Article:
To denigrate the benefits of being an expatriate is ignorant and trite. If you only measure them by the banalities of what you earn or whether the sun shines perhaps you should indeed have stayed at home. But if you see the challenge, the opportunity and the rewards as they can be then you will regard your expat years as the privilege they are. The more you ride the waves of culture the broader, and I think better, you will be as a person. I don't know any "Little Englanders" who were expatriates. Nor any petty nationalists nor faux patriots either.
A few years ago, before he became “famous”, I had dinner with Nigel Farage. A mutual friend, also called “Nigel”, invited me to join the two of them after we had all been at Lord’s cricket ground for the day. We met at a Malaysian restaurant in West Hampstead and as far as I can recall it was a pleasant evening. The two Nigels, like me, enjoyed the spicy food and Tiger Beer and that and a bit of cricket chat (mainly), was the purpose of the evening.
Farage is almost a generation younger than me – he was born in 1964, the year I left school and started work. But we have similar backgrounds. I grew up in the same part of West Kent as Farage and visited the same pubs in Downe Village (his home) and elsewhere. My father was a member of “West Kent Golf Club” (WKGC) as is Farage. And I was at Farage’s school Dulwich College for three years in the 1950s. I know the world he comes from well.
The 19th hole at WKGC and the watering holes around the area were not known for their liberal debate. The house journal for the men was the “Daily Telegraph” and for the women the “Daily Mail”. My father, not a particularly political man, was at the heart of this for thirty years. They were, of course, all Conservatives in every way. Socially illiberal. Hangers and Floggers. Vehemently ant-Socialist. Their attitude to the working-class was generally either patronising (“Salt of the Earth”) or hostile (“Union trouble-makers”). They were against any social or what they saw as “intrusive” legislation. Especially if a car was involved. So Barbara Castle was a pariah for cracking down on drink driving and introducing the breathalyser and for making seat-belts compulsory. You get the picture. I don't recall my parents or their Golf Club friends as being particularly racist – black or Asian faces were rare in that part of Kent. But their world was a white Anglo-Saxon Protestant world and Catholics and Jews were certainly looked at with suspicion.
WKGC is a hilly course and you drive down a big hill and cross a small valley before climbing up to the Clubhouse. One day I was in my father’s car en route to the Club. I noticed at the bottom of the hill a wooden building with a corrugated roof. A few golfers were standing outside it. I asked my Dad what it was. “Oh that's the Artisans” he said. He explained that this group comprised working-class men who would not be able to “afford” proper membership of the Club. They had their own modest facilities, teed off from the 10th hole nearby. And were banned from the main clubhouse.
It does not follow that if you grew up in this world of privilege and narrowness then you developed political opinions like those of Farage. But it is fair to say that the majority did especially if, like Farage, you did not go to University but went straight into the City. Your mind certainly won’t be broadened by your friends in Downe’s “George and Dragon” ! The Conservative Party was the natural home for those politically active in West Kent. In the main they had political opinions not dissimilar to that of UKIP today – they were Right-Wing Conservatives who leaned far more towards Enoch Powell than they did to Edward Heath. Needless to say Margaret Thatcher was their heroine.
My dinner with the two Nigels was, as I have said, a pleasant evening. I don't recall Farage being particularly mad or outspoken. Although my politics are of the Left many of my friends and acquaintances are of the Right so there was nothing especially unusual about hearing a few traditionally rightist views from Nigel Farage . I’d been hearing similar for decades in my own family! I didn't take Farage seriously because he didn't seem to take himself seriously – it was well-lubricated pub banter and it seemed harmless.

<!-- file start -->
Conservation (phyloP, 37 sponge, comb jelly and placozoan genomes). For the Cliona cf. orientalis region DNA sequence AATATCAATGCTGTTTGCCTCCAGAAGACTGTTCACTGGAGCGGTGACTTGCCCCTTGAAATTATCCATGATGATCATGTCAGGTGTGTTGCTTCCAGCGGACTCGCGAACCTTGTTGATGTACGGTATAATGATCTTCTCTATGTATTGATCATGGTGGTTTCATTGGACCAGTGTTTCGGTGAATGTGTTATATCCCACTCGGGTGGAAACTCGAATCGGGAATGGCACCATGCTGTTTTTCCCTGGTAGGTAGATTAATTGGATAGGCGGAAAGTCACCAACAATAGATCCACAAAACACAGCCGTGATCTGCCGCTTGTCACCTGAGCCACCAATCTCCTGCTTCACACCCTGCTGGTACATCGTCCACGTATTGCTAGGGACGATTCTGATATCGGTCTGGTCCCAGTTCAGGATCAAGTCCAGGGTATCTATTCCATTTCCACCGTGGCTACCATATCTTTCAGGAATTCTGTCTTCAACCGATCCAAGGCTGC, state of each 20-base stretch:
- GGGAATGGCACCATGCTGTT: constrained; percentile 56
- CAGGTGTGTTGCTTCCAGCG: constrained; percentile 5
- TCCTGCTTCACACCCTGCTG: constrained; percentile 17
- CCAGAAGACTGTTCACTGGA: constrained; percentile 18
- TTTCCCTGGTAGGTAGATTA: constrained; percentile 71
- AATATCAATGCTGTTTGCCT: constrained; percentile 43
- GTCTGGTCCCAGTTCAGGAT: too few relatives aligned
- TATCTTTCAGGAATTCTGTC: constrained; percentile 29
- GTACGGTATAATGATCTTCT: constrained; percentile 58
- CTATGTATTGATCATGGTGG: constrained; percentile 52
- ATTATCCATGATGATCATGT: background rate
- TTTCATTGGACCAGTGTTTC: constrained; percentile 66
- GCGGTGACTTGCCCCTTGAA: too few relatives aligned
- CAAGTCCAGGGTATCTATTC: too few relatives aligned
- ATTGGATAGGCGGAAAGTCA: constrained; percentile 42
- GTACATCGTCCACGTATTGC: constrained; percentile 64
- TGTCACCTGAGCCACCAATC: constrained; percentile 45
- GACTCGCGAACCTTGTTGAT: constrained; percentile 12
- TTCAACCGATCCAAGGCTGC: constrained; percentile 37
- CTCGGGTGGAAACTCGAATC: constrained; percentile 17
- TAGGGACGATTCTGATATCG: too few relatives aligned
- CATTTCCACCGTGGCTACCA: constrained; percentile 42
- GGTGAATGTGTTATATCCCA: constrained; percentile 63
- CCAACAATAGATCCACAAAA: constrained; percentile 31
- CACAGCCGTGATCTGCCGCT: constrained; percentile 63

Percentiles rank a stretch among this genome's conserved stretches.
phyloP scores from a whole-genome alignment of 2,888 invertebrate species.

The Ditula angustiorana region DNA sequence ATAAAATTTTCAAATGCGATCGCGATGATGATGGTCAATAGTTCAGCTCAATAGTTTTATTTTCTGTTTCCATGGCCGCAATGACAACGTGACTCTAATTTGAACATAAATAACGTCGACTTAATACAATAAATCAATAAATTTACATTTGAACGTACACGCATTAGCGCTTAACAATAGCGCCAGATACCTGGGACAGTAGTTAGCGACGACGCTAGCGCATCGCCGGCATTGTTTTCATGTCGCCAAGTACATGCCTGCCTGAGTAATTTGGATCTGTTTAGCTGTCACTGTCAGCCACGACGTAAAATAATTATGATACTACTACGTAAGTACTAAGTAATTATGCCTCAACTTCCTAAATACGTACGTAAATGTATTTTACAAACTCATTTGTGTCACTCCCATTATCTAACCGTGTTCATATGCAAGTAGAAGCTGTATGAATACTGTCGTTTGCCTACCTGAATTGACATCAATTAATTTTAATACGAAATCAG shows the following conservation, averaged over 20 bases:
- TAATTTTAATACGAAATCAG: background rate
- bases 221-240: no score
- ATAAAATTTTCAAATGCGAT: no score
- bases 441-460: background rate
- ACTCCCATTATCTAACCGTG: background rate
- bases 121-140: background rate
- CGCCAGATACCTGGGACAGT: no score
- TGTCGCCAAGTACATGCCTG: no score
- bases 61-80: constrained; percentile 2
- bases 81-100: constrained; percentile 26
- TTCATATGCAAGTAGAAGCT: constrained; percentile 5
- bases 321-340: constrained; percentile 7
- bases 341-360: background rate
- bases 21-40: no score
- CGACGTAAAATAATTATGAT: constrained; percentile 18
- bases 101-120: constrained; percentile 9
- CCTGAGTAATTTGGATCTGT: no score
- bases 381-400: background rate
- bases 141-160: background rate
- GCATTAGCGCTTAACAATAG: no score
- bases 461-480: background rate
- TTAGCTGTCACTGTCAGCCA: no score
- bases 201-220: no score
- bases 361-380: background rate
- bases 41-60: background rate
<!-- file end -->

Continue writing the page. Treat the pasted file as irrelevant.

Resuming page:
The problem with Nigel Farage is not his unsavoury views about most things – you’ll hear similar all the time in the circles from which he comes. The problem, of course, is that Farage has had for some time platforms from which to spout his nonsense. My Dad and his friends didn't stand on soapboxes – they mumbled bigotry into their pint glasses and moved on to talk about rugby or cricket. Nobody would have elected them to anything more demanding than the Golf Club committee.
UKIP’s natural home is the members’ bar of West Kent Golf Club and its like across southern England. Sitting on their high stools the members would no doubt refer to “Good Old Nigel” as the “Sort of Chap who talks a lot of sense”. Dissenters (there would be some) would shrug their shoulders and smile – as I did over dinner. They might say that it was all “harmless” and that nobody was going to give Farage the keys to anything that really mattered. But now he has them, the keys to Britain's immediate political future. In Iain Dale’s Top 100 people of the Right he is at Number one – ahead of David Cameron. We may comfort ourselves that you can never fool all the people all of the time, but then you don’t need to. Dictators only get 100% of the votes when they gain power - not on their journey there.
There is no intellectual substance to UKIP’s policies – but there doesn't need to be. The support from the Golf Club bores is solid and secure. And now Farage is making serious inroads into the “Artisan” vote as well. To wander down the hill and knock on the door of the wooden building with the corrugated roof smiling your Cheshire Cat smile and pandering to the prejudices of the people there is all in a days work for our Nigel.
You've been warned.
@BBCMarkMardell: Ken Clarke,on Today warns against 'ignorance & bigotory' and says Conservatives shouldn't 'follow nonsense' about EU immigration
The loyalty deficit in the Conservative Party is not a new phenomenon. Ask John Major. The Party that under Ted Heath had the vision to see that Britain's future was as an active member of a united Europe has for twenty years or more had a large lunatic fringe who want to undo all that has been achieved.